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goodness is imprinted deeply in the nature of man; insomuch, that if it issue not towards men, it will take unto other living creatures; as it is seen in the Turks, a cruel people, who, nevertheless, are kind to beasts, and give alms to dogs and birds; insomuch, as Busbechius reporteth, a Christian boy in Constantinople had like to have been stoned for gagging in a waggishness a long-billed . fowl. Errors indeed, in this virtue, in goodness or charity, may be committed. The Italians have an ungracious proverb, “ Tanto buon che val niente;" “ So good, that he is good for nothing:” and one of the doctors of Italy, Nicholas Machiavel, had the confidence to put in writing, almost in plain terms, “ That the Christian faith had given up good men in prey to those that are tyrannical and unjust;" which he spake, because, indeed, there was never law, or sect, or opinion did so much magnify goodness as the Christian religion doth: therefore, to avoid the scandal, and the danger both, it is good to take knowledge of the errors of an habit so excellent. Seek the good of other men, but be not in bondage to their faces or fancies; for that is
but facility or softness, which taketh an honest mind prisoner. Neither give thou Æsop's cock a gem, who would be better pleased and happier if he had a barley-corn. The example of God teacheth the lesson truly; “ He sendeth his rain, and maketh his sun to shine upon the just and the unjust;" but he doth not rain wealth, nor shine honour : and virtues upon men equally: common benefits are to be communicated with all, but peculiar benefits with choice. And beware how in making the portraiture thou breakest the pattern: for divinity maketh the love of ourselves the pattern; the love of our neighbours but the portraiture: 66 Sell all thou hast, and give it to the poor, and follow me:” but sell not all thou hast, except thou come and follow me; that is, except thou have a vocation wherein thou mayest do as much good with little means as with great; for otherwise, in feeding the streams thou driest the fountain. Neither is there only a habit of goodness directed by right reason; but there is in some men, even in nature, a disposition towards it; as, on the other side, there is a natural malignity: for there be that in
their nature do not affect the good of others. The lighter sort of malignity turneth but to a crossness, or frowardness, or aptness to oppose, or difficilness, or the like; but the deeper sort to envy, and mere mischief. Such men, in other men's calamities, are, as it were, in season, and are ever on the loading parts: not so good as the dogs that licked Lazarus’ sores, but like flies that are still buzzing upon any thing that is raw; misanthropi, that make it their practice to bring men to the bough, and yet have never a tree for the purpose in their gardens, as Timon had: such dispositions are the very errors of human nature, and yet they are the fittest timber to make great politics of; like to knee timber, that is good for ships that are ordained to be tossed, but not for building houses that shall stand firm. The parts and signs of goodness are many. If a man be gracious and courteous to strangers, it shews he is a citizen of the world, and that his heart is no island cut off from other lands, but a continent that joins to them: if he be compassionate towards the afflictions of others, it shews that his heart is like the noble tree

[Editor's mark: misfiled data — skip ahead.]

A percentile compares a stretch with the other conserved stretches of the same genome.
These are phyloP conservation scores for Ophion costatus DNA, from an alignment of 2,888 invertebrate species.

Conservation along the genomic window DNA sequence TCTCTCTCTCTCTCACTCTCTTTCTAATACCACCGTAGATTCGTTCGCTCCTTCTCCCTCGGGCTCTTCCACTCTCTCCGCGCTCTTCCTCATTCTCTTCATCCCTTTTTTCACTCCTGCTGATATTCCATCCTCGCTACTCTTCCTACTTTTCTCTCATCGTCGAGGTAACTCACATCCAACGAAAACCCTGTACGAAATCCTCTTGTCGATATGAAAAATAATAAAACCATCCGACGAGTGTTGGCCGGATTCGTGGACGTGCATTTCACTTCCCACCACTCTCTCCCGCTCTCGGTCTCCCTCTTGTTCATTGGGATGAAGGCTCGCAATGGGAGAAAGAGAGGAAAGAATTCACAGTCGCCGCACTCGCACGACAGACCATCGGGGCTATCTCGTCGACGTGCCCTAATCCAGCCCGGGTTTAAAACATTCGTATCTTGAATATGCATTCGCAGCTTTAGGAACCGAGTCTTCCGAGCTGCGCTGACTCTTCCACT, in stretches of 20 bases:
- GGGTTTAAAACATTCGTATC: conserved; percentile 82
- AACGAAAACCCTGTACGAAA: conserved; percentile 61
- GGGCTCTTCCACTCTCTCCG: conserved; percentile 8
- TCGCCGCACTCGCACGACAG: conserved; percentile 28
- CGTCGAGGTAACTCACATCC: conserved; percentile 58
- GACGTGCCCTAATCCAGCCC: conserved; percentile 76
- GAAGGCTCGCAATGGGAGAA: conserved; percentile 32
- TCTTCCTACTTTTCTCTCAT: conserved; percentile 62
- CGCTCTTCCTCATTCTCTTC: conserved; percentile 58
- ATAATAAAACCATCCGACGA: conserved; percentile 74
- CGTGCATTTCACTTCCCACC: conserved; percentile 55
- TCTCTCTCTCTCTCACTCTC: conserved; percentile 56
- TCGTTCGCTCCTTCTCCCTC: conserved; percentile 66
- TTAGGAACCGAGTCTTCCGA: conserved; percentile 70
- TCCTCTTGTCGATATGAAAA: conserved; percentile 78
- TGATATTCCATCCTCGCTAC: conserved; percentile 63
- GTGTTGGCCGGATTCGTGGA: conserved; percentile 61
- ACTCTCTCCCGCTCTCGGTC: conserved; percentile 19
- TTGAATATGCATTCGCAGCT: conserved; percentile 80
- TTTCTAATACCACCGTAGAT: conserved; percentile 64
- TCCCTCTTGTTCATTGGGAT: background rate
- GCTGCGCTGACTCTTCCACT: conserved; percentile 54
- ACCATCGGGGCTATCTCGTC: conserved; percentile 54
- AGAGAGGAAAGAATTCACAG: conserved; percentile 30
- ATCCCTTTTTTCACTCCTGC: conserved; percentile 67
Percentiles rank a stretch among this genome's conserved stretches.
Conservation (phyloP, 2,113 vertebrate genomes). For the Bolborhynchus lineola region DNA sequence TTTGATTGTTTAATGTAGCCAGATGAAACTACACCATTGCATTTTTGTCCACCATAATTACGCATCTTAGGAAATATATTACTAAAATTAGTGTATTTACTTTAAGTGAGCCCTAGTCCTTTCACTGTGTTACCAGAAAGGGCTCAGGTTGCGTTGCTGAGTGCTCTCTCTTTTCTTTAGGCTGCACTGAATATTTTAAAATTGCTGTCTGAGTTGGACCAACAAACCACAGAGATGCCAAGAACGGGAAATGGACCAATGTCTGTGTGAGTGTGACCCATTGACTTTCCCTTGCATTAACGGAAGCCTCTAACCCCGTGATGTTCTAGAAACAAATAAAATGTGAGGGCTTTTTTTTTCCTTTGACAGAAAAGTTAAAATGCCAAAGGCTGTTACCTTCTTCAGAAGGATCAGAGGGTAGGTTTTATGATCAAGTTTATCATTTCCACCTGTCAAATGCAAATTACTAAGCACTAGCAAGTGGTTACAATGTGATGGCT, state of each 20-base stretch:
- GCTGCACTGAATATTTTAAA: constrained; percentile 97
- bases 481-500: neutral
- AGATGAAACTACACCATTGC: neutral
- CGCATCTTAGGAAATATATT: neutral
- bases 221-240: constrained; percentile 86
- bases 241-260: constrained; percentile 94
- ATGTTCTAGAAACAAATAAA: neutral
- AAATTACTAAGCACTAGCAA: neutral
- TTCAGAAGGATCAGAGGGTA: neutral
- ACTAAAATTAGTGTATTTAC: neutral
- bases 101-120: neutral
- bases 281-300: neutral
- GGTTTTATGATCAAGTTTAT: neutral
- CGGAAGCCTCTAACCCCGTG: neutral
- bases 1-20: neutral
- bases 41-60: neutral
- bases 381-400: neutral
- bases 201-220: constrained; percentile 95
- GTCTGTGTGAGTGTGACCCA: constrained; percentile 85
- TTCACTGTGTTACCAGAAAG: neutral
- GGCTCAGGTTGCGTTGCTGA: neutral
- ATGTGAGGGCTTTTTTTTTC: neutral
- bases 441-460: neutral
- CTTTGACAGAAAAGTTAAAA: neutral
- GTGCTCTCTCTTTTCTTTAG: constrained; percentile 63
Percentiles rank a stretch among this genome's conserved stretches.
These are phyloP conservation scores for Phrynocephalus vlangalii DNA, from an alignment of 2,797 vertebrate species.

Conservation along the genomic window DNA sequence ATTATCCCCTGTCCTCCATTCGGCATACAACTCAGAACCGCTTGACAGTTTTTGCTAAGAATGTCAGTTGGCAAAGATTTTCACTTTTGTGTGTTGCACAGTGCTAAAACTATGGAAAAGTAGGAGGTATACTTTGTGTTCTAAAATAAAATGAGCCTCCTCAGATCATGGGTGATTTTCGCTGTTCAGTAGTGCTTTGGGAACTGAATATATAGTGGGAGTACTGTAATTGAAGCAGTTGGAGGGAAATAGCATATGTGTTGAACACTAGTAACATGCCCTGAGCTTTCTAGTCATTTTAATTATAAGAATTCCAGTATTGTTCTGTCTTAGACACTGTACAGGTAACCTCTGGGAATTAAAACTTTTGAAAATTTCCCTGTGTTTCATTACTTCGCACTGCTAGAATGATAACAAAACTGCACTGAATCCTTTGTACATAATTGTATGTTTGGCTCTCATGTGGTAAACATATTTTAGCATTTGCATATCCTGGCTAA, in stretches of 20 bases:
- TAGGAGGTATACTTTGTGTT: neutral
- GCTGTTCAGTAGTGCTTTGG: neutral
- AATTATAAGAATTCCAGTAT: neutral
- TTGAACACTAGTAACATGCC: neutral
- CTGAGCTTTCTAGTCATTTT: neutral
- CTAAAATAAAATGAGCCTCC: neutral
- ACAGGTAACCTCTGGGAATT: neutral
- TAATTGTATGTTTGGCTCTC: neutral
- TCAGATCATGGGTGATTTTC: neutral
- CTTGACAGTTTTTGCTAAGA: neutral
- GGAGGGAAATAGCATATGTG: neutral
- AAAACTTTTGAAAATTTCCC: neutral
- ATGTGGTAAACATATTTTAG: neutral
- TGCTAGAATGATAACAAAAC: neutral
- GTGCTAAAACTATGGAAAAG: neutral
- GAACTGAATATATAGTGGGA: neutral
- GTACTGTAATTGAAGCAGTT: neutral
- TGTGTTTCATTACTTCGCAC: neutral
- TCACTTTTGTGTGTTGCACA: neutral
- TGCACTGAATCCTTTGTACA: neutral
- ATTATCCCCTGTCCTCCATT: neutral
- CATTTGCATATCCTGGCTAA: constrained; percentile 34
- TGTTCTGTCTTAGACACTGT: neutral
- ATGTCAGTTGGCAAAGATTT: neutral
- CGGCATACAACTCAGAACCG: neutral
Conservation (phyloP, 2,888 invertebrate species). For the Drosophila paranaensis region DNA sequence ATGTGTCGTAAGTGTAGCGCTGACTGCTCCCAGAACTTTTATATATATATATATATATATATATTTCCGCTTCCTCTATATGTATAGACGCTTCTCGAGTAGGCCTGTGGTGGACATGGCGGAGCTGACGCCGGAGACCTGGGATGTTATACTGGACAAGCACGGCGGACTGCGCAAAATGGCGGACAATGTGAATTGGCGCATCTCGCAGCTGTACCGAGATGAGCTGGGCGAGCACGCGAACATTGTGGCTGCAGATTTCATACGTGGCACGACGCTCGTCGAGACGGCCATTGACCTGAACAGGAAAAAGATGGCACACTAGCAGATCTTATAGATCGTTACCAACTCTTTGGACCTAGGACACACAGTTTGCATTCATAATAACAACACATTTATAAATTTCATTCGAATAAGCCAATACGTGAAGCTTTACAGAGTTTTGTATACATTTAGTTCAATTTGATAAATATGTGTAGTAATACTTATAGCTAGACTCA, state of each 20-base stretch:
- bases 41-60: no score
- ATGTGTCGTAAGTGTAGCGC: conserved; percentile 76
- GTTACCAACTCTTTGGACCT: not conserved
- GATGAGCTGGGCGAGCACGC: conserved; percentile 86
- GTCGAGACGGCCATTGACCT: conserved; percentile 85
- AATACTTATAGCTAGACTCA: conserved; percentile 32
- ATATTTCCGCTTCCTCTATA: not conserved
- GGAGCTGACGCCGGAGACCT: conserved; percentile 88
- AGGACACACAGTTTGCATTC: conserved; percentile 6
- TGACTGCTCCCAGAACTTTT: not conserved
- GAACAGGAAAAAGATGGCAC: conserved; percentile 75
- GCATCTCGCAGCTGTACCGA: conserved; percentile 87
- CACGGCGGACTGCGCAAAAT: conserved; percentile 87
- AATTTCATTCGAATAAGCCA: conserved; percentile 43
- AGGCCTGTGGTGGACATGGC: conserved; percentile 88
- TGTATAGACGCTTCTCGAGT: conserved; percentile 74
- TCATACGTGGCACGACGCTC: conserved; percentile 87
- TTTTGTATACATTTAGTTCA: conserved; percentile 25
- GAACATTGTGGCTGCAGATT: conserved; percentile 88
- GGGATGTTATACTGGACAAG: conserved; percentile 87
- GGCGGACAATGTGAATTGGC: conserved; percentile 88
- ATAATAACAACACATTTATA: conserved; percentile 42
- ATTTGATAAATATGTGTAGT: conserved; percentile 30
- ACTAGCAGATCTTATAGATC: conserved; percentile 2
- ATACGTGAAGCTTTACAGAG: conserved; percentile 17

that is wounded itself when it gives the balm: if he easily pardons and remits offences, it shews that his mind is planted above injuries, so that he cannot be shot: if he be thankful for small benefits, it shews that he weighs men's minds, and not their trash: but, above all, if he have St. Paul's perfection, that he would wish to be an anathema from Christ, for the salvation of his brethren, it shews much of a divine nature, and a kind of conformity with Christ himself.
1. A king is a mortal god on earth, unto whom the living God hath lent his own name as a great honour; but withal told him, he should die like a man, lest he should be proud, and flatter himself that God hath with his name imparted unto him his nature also.
2. Of all kind of men, God is the least beholding unto them; for he doth most for them, and they do ordinarily least for him.
3. A king that would not feel his crown too heavy for him, must wear it every day; but if he think it too light, he knoweth not of what metal it is made.
4. He must make religion the rule of government, and not to balance the scale; for he that casteth in religion only to make the scales even, his own weight is contained in